What black magic can bring a scotch back from the dead?
If we’re to believe the methods of The Lost Distillery Company, such spirit summoning doesn’t require magic at all. All it needs is meticulous research and some expert advice.
Co-founders Brian Woods and Scott Watson established The Lost Distillery Company to recapture the flavor profiles of whiskies that went the way of the dodo due to distillery closures in the 20th century. That quest for authenticity has seen the duo collaborate with University of Glasgow professor and whisky historian Michael Moss.
According to a press release, Woods and Watson rely on archives, historical records and an analysis of 10 key components to get their recreations right. This list includes water sources, types of wood used for barrels, mash bills and more. Once they’ve completed their research, they use a blend of single malt whiskies to forge a faithful remake of the original spirit.
We’ll begin our Lost Distillery journey by reviewing the first of their three new recreations, the Towiemore Classic Selection. Towiemore was a Speyside distillery that opened in 1898 and closed permanently in 1931.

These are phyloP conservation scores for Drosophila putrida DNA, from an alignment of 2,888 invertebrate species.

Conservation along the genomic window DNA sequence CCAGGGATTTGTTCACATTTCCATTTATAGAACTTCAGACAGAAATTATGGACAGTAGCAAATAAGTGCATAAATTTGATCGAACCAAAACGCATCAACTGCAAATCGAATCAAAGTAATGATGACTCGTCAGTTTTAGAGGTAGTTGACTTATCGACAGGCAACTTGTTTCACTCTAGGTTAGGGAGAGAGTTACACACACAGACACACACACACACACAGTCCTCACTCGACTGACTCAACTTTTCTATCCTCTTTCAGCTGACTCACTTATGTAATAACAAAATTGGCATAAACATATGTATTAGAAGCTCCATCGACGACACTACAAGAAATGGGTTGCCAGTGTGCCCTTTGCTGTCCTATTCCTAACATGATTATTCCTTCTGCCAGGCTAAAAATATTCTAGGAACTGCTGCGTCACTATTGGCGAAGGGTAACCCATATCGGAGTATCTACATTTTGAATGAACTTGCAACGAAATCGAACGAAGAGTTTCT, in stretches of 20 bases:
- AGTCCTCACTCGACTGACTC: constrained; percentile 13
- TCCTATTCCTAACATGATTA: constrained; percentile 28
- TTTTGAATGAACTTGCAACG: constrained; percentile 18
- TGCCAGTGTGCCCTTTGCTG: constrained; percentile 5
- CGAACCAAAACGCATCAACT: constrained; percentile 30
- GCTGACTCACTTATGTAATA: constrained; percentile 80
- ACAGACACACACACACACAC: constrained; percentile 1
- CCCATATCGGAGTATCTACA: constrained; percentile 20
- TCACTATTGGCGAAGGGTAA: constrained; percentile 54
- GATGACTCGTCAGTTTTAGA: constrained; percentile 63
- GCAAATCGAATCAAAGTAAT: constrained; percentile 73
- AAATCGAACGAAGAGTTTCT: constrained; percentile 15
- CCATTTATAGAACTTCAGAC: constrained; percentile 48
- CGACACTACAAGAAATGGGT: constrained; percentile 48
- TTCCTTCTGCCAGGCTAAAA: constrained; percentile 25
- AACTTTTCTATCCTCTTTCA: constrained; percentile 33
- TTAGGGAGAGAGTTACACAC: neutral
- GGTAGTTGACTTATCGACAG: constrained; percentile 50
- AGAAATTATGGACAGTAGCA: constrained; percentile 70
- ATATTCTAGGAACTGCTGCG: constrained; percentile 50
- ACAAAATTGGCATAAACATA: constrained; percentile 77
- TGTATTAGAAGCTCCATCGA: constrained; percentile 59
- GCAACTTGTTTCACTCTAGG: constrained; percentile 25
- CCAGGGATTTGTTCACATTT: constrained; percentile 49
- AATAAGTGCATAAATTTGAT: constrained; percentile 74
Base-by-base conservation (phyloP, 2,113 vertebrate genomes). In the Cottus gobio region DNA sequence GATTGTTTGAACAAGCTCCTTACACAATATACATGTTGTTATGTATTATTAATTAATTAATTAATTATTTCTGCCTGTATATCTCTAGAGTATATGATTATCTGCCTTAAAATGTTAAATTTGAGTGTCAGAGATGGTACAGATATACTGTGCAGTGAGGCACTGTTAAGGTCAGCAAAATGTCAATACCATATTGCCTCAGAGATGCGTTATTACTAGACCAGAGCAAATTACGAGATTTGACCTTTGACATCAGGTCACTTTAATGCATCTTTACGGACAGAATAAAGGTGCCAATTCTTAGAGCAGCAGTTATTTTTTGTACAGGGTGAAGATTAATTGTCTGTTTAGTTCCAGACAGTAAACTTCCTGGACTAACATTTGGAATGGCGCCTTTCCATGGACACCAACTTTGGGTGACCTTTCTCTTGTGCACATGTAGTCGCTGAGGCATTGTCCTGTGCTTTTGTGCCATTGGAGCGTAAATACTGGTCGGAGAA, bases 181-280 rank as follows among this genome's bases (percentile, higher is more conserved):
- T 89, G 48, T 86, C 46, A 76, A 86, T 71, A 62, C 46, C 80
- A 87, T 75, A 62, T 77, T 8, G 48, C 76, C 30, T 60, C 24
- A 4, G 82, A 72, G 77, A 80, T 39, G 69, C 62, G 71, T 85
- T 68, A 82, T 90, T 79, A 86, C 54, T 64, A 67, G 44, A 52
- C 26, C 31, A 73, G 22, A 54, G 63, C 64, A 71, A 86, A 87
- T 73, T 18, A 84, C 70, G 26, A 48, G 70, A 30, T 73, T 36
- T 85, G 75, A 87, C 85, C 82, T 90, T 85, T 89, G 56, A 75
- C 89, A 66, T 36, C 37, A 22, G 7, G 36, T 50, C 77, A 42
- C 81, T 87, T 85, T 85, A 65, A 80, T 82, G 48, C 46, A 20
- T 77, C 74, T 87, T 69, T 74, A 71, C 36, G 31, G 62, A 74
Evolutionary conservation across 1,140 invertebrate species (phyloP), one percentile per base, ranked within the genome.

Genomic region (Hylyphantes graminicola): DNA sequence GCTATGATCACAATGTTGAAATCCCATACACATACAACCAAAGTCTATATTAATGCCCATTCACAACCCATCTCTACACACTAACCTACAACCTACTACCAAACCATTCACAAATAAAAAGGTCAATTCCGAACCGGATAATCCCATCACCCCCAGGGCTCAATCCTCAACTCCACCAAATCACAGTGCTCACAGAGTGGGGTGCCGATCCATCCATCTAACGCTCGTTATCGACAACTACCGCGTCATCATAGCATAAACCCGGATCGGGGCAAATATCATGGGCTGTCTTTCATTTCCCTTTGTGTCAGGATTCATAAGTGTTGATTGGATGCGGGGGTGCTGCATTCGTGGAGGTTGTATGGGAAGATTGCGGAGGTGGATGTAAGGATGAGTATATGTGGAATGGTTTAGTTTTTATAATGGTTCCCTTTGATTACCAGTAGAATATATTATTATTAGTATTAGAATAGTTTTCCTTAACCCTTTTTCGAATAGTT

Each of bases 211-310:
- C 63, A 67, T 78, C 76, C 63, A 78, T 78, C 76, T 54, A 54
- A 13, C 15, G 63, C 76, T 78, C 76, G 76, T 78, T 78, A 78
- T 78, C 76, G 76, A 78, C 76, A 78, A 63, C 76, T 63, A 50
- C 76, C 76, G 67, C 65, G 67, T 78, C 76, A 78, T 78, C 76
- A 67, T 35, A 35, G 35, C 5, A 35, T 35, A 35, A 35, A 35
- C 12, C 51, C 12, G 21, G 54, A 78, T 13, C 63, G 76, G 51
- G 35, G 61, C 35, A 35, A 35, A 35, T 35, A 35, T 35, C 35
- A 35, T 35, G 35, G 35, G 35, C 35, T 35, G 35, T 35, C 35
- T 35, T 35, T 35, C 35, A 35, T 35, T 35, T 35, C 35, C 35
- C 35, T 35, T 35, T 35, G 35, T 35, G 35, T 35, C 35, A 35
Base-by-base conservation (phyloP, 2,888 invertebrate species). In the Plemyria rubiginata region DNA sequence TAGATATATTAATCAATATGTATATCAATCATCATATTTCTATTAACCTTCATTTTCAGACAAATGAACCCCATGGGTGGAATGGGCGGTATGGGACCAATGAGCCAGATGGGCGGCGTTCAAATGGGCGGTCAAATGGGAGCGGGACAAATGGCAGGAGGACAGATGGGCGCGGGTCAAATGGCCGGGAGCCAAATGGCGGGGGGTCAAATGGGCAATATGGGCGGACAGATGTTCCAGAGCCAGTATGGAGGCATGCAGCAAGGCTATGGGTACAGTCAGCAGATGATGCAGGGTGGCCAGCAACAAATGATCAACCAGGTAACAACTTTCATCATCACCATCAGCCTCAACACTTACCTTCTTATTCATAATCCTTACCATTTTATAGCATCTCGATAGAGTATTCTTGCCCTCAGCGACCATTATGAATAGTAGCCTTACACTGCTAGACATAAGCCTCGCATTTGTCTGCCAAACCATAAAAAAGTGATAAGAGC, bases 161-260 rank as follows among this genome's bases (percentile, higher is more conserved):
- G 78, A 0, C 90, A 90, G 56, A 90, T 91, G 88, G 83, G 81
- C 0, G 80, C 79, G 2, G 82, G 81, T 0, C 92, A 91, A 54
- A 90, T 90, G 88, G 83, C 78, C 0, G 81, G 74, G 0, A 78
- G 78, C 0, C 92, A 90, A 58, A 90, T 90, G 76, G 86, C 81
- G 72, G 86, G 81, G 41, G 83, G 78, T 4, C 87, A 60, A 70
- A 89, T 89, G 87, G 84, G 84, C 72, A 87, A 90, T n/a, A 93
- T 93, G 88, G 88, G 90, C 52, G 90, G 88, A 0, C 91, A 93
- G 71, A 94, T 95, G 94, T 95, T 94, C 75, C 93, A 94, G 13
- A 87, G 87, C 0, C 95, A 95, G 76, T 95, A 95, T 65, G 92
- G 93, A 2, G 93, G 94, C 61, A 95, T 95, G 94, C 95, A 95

The resuscitated Towiemore has a rich, nutty nose with whiffs of vanilla and spiced pear. It is cool, rounded and creamy on the tongue. Its foremost flavors recall dark, stewed fruits: plums and pears with a subtle dash of spice. The creaminess that follows conjures vanilla ice cream, and it ends with a long-lasting final note reminiscent of sour cherry.
If Towiemore 2.0 was a food, it’d be precisely this: a fruit tart made of sweet, spiced stone fruits, topped by a scoop of vanilla ice cream that’s been lightly seasoned with sea salt–and the entire thing crowned by a lush Luxardo cherry.
I have no way of knowing if this is really what Towiemore tasted like in the Year of Our Lord 1931. But, quite frankly, I don’t care. This is damn good whisky right now, regardless of the origin story. And at $43, its price tag is quite reasonable to boot.
— 43% ABV
CE Rating: ★★★★